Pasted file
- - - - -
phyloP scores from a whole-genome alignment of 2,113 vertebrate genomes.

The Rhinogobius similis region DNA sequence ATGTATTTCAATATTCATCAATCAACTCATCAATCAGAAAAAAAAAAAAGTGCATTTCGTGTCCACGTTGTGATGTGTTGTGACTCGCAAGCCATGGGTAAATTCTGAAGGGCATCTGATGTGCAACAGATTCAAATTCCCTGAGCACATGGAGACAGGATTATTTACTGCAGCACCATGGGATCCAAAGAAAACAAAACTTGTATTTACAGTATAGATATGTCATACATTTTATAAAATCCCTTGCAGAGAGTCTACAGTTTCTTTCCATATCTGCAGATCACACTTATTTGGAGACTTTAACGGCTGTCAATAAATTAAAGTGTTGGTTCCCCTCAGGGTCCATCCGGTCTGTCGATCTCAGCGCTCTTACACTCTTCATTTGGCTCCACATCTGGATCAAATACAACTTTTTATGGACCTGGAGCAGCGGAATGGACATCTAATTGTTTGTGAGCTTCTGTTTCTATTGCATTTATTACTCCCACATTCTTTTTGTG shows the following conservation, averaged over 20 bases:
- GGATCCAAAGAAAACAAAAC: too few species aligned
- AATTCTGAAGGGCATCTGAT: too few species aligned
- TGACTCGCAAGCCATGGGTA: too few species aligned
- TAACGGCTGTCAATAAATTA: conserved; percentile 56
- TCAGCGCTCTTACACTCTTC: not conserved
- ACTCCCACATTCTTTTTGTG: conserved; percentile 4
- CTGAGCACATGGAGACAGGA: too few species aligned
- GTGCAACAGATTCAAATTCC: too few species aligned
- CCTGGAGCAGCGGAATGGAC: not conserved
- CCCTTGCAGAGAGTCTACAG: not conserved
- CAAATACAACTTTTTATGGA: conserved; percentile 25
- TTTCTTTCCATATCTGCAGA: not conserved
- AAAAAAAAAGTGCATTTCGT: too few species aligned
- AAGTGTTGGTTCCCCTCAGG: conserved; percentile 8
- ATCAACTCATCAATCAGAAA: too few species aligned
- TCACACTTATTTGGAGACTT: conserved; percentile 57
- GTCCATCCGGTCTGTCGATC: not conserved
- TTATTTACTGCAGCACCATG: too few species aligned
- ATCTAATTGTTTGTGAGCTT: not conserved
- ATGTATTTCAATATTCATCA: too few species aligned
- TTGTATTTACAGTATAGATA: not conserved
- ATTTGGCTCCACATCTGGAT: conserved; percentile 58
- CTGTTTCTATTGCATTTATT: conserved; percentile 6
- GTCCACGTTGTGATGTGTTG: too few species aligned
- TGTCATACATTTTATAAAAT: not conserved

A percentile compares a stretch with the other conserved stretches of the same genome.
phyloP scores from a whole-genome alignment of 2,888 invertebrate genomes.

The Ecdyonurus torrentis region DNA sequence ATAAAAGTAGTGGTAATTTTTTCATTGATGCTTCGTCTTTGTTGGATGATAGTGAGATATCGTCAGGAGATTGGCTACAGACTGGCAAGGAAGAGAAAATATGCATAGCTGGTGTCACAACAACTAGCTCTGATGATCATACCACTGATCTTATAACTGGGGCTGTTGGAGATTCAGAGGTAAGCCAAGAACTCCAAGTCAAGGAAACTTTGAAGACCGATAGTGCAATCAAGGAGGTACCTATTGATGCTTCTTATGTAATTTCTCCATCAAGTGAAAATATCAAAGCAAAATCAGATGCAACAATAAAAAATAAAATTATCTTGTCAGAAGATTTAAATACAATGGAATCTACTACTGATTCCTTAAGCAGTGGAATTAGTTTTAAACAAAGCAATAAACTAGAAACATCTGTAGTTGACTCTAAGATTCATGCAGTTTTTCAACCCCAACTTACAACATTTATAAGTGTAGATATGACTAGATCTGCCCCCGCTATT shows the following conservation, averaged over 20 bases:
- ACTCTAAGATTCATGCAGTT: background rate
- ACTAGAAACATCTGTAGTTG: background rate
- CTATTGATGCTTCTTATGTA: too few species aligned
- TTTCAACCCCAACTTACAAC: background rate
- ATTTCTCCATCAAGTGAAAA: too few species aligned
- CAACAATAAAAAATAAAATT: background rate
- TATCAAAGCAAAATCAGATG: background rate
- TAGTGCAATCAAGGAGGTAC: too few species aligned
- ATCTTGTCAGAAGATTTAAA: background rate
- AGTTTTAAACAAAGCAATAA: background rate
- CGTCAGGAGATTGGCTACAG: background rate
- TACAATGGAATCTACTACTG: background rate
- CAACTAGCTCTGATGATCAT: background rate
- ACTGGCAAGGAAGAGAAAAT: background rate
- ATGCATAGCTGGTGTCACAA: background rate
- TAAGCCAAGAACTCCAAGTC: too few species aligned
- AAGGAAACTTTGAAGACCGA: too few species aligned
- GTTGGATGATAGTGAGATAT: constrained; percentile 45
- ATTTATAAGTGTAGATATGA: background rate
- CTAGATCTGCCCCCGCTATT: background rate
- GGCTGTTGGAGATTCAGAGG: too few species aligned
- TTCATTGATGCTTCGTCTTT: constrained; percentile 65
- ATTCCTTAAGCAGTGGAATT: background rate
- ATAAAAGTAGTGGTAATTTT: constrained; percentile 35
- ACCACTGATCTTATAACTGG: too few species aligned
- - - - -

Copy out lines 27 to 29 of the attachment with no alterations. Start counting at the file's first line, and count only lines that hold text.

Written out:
- TGTCATACATTTTATAAAAT: not conserved

A percentile compares a stretch with the other conserved stretches of the same genome.
phyloP scores from a whole-genome alignment of 2,888 invertebrate genomes.